Pre-dating Venice’s Rialto Bridge by several centuries, the Ponte Vecchio is arguably one of the world’s most famous bridges, and has been an integral part of Florence for the last 600 years. Spanning the most important section of the River Arno, the bridge is an incredible jumble of medieval architecture, and quite unlike anything else in Italy.
The Ponte Vecchio is pedestrian-only, with a main thoroughfare joined on each side by an array of craft shops and stalls, now renowned for selling the finest gold and jewellery in the city. The entire expanse is topped by a ruler-straight passageway known as Vasari’s Corridor – an enclosed walkway that allowed the Medici family to travel between the Palazzo Vecchio and the Palazzo Pitti without mingling with the public.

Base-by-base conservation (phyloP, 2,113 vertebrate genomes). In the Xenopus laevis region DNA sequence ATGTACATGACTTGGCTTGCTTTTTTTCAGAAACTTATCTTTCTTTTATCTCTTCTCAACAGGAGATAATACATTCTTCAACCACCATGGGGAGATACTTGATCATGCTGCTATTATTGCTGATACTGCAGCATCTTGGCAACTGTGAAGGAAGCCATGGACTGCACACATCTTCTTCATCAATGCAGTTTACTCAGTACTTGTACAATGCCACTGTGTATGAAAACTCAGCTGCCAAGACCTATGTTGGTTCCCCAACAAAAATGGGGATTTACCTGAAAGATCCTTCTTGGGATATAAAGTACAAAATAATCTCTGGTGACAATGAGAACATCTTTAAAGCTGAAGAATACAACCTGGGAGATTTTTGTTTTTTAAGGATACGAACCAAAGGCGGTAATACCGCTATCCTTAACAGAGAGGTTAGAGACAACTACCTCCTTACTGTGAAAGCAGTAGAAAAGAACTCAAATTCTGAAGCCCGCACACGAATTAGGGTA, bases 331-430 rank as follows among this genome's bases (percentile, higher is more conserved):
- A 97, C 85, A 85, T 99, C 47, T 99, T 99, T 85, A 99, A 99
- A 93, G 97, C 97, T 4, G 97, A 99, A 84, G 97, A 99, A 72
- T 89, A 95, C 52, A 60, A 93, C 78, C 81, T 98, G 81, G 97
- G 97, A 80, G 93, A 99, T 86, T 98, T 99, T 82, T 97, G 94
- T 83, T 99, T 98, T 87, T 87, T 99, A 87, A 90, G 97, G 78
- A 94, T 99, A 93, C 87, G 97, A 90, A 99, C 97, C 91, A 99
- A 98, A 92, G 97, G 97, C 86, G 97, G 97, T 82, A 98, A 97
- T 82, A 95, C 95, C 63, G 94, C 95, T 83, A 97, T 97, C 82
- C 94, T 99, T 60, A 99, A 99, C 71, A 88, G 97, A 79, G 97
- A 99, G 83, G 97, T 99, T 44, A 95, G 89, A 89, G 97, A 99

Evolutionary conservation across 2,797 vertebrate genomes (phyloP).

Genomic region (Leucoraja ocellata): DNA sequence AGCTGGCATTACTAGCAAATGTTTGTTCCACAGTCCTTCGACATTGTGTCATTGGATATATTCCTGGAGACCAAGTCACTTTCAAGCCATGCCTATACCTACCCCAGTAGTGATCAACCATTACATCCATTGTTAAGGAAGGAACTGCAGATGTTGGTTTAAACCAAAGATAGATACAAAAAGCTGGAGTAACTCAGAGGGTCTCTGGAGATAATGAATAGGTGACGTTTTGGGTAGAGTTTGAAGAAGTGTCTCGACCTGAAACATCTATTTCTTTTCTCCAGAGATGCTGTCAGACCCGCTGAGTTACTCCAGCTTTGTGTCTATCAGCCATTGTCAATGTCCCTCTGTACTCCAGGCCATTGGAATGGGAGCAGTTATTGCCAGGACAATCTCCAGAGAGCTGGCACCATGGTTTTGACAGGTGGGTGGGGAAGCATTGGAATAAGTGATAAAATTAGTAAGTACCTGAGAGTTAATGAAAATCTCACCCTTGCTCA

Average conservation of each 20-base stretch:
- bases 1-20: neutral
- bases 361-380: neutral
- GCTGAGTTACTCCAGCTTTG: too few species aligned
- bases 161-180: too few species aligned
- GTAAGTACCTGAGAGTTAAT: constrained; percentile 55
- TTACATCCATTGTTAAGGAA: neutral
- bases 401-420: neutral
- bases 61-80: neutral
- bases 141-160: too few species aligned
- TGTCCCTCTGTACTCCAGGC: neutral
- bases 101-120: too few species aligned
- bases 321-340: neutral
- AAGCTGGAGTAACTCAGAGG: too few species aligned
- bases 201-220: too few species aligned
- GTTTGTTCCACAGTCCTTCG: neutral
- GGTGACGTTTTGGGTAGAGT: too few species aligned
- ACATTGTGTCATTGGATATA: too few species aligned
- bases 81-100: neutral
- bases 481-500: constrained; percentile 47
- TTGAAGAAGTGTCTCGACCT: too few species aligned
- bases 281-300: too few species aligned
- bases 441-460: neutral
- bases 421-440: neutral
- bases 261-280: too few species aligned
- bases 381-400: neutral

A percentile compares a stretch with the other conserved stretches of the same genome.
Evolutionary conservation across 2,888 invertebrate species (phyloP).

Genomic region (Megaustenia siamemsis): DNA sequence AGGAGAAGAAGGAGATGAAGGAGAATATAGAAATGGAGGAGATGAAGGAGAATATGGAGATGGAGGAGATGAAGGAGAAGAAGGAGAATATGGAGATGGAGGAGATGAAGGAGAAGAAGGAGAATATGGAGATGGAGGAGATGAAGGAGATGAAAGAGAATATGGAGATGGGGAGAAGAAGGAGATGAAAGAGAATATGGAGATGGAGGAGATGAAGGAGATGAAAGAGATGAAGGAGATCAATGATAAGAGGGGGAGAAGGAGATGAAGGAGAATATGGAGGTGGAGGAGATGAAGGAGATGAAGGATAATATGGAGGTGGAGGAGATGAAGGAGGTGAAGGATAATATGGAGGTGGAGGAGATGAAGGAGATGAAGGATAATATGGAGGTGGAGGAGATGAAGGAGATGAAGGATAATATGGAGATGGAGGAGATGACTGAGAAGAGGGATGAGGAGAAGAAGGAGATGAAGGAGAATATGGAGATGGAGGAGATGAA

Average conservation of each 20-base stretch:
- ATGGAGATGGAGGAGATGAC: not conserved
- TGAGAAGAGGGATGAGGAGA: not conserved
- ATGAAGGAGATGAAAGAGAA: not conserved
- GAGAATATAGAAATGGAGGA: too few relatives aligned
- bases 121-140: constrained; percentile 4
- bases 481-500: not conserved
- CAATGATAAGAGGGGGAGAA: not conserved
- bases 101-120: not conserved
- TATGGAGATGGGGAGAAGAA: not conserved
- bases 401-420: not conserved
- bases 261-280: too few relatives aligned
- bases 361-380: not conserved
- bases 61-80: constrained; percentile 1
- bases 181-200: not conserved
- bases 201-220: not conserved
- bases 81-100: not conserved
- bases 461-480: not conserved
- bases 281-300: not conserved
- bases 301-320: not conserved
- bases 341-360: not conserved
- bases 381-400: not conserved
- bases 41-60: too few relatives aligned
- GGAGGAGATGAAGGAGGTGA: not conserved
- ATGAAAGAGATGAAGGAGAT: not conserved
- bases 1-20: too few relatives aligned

Miraculously, the Ponte Vecchio was the only bridge in Florence not destroyed during WWII, and stands today as a tribute to many centuries of Florentine life.